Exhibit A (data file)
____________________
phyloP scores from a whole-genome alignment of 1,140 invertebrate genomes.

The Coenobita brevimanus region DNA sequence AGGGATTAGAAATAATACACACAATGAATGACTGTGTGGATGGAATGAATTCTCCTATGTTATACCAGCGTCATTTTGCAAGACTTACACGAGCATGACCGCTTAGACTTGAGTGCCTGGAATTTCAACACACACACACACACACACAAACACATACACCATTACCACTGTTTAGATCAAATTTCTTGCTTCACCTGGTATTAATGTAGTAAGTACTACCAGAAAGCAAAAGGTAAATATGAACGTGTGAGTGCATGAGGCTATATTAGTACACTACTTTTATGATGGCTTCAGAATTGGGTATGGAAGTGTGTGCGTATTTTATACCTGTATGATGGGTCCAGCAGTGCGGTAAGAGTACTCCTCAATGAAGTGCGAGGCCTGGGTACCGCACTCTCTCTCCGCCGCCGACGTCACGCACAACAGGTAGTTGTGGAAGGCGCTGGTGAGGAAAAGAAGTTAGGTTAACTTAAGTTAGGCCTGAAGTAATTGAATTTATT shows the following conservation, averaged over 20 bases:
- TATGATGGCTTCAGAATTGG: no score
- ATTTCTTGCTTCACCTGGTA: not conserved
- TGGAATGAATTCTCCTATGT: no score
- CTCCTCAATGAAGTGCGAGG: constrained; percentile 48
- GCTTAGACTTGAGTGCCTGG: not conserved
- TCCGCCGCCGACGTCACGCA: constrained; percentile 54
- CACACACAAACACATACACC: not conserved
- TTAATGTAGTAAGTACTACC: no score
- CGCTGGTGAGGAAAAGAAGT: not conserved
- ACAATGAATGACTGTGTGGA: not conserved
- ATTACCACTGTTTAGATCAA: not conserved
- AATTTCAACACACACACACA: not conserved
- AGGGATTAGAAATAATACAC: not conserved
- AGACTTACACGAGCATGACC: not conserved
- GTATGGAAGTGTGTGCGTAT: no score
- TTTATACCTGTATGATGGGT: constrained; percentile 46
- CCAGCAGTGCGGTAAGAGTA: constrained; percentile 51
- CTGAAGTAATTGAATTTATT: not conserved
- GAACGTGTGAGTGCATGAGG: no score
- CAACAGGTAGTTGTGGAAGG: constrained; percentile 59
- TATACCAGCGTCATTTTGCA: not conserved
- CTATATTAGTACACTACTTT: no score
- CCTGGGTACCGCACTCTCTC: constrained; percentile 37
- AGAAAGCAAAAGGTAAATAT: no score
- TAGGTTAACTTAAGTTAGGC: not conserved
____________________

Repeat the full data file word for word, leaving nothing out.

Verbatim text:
phyloP scores from a whole-genome alignment of 1,140 invertebrate genomes.

The Coenobita brevimanus region DNA sequence AGGGATTAGAAATAATACACACAATGAATGACTGTGTGGATGGAATGAATTCTCCTATGTTATACCAGCGTCATTTTGCAAGACTTACACGAGCATGACCGCTTAGACTTGAGTGCCTGGAATTTCAACACACACACACACACACACAAACACATACACCATTACCACTGTTTAGATCAAATTTCTTGCTTCACCTGGTATTAATGTAGTAAGTACTACCAGAAAGCAAAAGGTAAATATGAACGTGTGAGTGCATGAGGCTATATTAGTACACTACTTTTATGATGGCTTCAGAATTGGGTATGGAAGTGTGTGCGTATTTTATACCTGTATGATGGGTCCAGCAGTGCGGTAAGAGTACTCCTCAATGAAGTGCGAGGCCTGGGTACCGCACTCTCTCTCCGCCGCCGACGTCACGCACAACAGGTAGTTGTGGAAGGCGCTGGTGAGGAAAAGAAGTTAGGTTAACTTAAGTTAGGCCTGAAGTAATTGAATTTATT shows the following conservation, averaged over 20 bases:
- TATGATGGCTTCAGAATTGG: no score
- ATTTCTTGCTTCACCTGGTA: not conserved
- TGGAATGAATTCTCCTATGT: no score
- CTCCTCAATGAAGTGCGAGG: constrained; percentile 48
- GCTTAGACTTGAGTGCCTGG: not conserved
- TCCGCCGCCGACGTCACGCA: constrained; percentile 54
- CACACACAAACACATACACC: not conserved
- TTAATGTAGTAAGTACTACC: no score
- CGCTGGTGAGGAAAAGAAGT: not conserved
- ACAATGAATGACTGTGTGGA: not conserved
- ATTACCACTGTTTAGATCAA: not conserved
- AATTTCAACACACACACACA: not conserved
- AGGGATTAGAAATAATACAC: not conserved
- AGACTTACACGAGCATGACC: not conserved
- GTATGGAAGTGTGTGCGTAT: no score
- TTTATACCTGTATGATGGGT: constrained; percentile 46
- CCAGCAGTGCGGTAAGAGTA: constrained; percentile 51
- CTGAAGTAATTGAATTTATT: not conserved
- GAACGTGTGAGTGCATGAGG: no score
- CAACAGGTAGTTGTGGAAGG: constrained; percentile 59
- TATACCAGCGTCATTTTGCA: not conserved
- CTATATTAGTACACTACTTT: no score
- CCTGGGTACCGCACTCTCTC: constrained; percentile 37
- AGAAAGCAAAAGGTAAATAT: no score
- TAGGTTAACTTAAGTTAGGC: not conserved